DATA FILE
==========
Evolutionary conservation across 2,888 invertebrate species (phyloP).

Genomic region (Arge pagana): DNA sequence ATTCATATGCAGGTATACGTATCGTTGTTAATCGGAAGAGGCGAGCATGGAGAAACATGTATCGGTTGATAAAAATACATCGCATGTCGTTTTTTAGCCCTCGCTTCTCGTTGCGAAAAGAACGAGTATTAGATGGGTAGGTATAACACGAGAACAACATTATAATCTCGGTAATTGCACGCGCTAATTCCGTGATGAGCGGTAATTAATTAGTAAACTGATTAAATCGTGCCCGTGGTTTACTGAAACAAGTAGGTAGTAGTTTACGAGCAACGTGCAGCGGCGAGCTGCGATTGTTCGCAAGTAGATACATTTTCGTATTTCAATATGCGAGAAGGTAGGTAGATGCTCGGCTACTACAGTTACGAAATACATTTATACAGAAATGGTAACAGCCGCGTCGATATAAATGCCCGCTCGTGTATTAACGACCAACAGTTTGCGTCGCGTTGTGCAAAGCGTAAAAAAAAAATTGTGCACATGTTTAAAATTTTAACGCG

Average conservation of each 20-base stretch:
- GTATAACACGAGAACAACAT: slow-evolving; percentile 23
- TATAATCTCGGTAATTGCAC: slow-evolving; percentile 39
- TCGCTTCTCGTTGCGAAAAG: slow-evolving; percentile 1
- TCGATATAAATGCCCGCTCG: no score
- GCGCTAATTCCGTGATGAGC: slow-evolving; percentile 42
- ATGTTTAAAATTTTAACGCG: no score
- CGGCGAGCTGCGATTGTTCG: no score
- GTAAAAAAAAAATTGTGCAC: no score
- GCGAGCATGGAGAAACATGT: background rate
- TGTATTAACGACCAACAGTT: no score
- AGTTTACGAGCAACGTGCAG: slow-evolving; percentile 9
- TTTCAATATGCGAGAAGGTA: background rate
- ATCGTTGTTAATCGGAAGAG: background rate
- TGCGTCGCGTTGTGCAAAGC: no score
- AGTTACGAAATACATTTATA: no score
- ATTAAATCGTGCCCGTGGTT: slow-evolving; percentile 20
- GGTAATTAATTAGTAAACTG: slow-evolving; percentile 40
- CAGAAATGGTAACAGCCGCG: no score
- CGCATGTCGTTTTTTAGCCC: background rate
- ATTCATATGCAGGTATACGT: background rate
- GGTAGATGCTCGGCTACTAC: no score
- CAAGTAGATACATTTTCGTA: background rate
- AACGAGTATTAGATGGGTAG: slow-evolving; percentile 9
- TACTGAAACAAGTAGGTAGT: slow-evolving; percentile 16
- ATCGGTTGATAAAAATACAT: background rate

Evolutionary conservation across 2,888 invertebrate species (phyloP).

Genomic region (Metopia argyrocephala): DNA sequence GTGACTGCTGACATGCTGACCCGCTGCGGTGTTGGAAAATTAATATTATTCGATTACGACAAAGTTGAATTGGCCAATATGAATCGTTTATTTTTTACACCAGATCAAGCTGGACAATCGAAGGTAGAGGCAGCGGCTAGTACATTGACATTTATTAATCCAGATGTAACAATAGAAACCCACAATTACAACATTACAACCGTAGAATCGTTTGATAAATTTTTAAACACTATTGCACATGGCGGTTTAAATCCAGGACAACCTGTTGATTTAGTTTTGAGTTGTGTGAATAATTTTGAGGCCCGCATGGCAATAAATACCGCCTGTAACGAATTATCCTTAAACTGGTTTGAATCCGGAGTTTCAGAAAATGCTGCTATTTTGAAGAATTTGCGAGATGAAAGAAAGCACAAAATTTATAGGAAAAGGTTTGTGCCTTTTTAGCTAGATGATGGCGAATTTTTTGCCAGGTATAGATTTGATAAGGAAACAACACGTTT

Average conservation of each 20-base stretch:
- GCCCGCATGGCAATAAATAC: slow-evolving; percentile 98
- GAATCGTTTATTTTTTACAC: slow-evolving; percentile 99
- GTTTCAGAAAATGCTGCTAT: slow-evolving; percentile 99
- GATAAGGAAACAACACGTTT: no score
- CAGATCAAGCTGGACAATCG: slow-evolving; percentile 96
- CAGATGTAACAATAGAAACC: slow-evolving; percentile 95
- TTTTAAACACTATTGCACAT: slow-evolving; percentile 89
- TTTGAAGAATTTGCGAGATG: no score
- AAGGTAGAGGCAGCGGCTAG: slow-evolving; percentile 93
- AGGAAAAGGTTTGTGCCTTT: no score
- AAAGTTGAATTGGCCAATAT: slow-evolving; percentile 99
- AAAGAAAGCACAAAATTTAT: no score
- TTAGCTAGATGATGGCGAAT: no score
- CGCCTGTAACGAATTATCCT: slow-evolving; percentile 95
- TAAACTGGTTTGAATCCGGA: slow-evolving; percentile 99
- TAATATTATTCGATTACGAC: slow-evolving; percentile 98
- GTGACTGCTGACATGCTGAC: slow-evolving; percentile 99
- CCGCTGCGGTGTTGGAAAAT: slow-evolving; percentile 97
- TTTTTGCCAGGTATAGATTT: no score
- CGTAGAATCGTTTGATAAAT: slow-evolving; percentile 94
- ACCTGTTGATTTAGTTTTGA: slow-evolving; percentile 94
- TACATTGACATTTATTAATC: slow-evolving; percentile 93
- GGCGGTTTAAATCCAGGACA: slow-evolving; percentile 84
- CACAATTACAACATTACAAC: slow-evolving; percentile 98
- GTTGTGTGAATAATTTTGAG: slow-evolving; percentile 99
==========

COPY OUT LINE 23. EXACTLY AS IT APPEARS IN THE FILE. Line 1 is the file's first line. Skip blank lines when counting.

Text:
- ATTCATATGCAGGTATACGT: background rate